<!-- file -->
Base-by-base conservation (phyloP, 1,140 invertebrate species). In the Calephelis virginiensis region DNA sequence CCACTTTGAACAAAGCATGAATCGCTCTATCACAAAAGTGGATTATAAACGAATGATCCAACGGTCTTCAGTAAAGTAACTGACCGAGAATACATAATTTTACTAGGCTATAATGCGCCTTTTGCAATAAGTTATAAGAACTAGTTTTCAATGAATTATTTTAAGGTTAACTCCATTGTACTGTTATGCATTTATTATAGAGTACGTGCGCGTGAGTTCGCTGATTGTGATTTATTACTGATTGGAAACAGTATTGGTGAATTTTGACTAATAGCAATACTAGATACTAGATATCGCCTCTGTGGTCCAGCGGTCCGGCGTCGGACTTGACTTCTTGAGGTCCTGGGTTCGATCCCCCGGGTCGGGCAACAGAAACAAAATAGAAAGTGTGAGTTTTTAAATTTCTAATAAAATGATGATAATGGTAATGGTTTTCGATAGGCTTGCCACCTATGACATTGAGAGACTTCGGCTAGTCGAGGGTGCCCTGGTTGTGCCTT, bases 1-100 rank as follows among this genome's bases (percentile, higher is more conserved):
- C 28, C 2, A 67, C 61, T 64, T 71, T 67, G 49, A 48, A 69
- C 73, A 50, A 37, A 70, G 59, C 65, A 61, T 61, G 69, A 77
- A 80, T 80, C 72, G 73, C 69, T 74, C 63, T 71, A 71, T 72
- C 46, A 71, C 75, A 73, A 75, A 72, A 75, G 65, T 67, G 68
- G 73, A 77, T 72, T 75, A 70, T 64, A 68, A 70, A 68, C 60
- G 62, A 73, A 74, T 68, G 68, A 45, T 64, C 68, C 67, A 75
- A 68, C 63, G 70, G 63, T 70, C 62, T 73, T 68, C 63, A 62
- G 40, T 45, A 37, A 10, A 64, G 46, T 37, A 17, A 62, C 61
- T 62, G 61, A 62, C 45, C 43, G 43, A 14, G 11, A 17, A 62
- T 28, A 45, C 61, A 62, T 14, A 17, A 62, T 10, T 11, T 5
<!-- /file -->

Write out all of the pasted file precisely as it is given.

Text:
Base-by-base conservation (phyloP, 1,140 invertebrate species). In the Calephelis virginiensis region DNA sequence CCACTTTGAACAAAGCATGAATCGCTCTATCACAAAAGTGGATTATAAACGAATGATCCAACGGTCTTCAGTAAAGTAACTGACCGAGAATACATAATTTTACTAGGCTATAATGCGCCTTTTGCAATAAGTTATAAGAACTAGTTTTCAATGAATTATTTTAAGGTTAACTCCATTGTACTGTTATGCATTTATTATAGAGTACGTGCGCGTGAGTTCGCTGATTGTGATTTATTACTGATTGGAAACAGTATTGGTGAATTTTGACTAATAGCAATACTAGATACTAGATATCGCCTCTGTGGTCCAGCGGTCCGGCGTCGGACTTGACTTCTTGAGGTCCTGGGTTCGATCCCCCGGGTCGGGCAACAGAAACAAAATAGAAAGTGTGAGTTTTTAAATTTCTAATAAAATGATGATAATGGTAATGGTTTTCGATAGGCTTGCCACCTATGACATTGAGAGACTTCGGCTAGTCGAGGGTGCCCTGGTTGTGCCTT, bases 1-100 rank as follows among this genome's bases (percentile, higher is more conserved):
- C 28, C 2, A 67, C 61, T 64, T 71, T 67, G 49, A 48, A 69
- C 73, A 50, A 37, A 70, G 59, C 65, A 61, T 61, G 69, A 77
- A 80, T 80, C 72, G 73, C 69, T 74, C 63, T 71, A 71, T 72
- C 46, A 71, C 75, A 73, A 75, A 72, A 75, G 65, T 67, G 68
- G 73, A 77, T 72, T 75, A 70, T 64, A 68, A 70, A 68, C 60
- G 62, A 73, A 74, T 68, G 68, A 45, T 64, C 68, C 67, A 75
- A 68, C 63, G 70, G 63, T 70, C 62, T 73, T 68, C 63, A 62
- G 40, T 45, A 37, A 10, A 64, G 46, T 37, A 17, A 62, C 61
- T 62, G 61, A 62, C 45, C 43, G 43, A 14, G 11, A 17, A 62
- T 28, A 45, C 61, A 62, T 14, A 17, A 62, T 10, T 11, T 5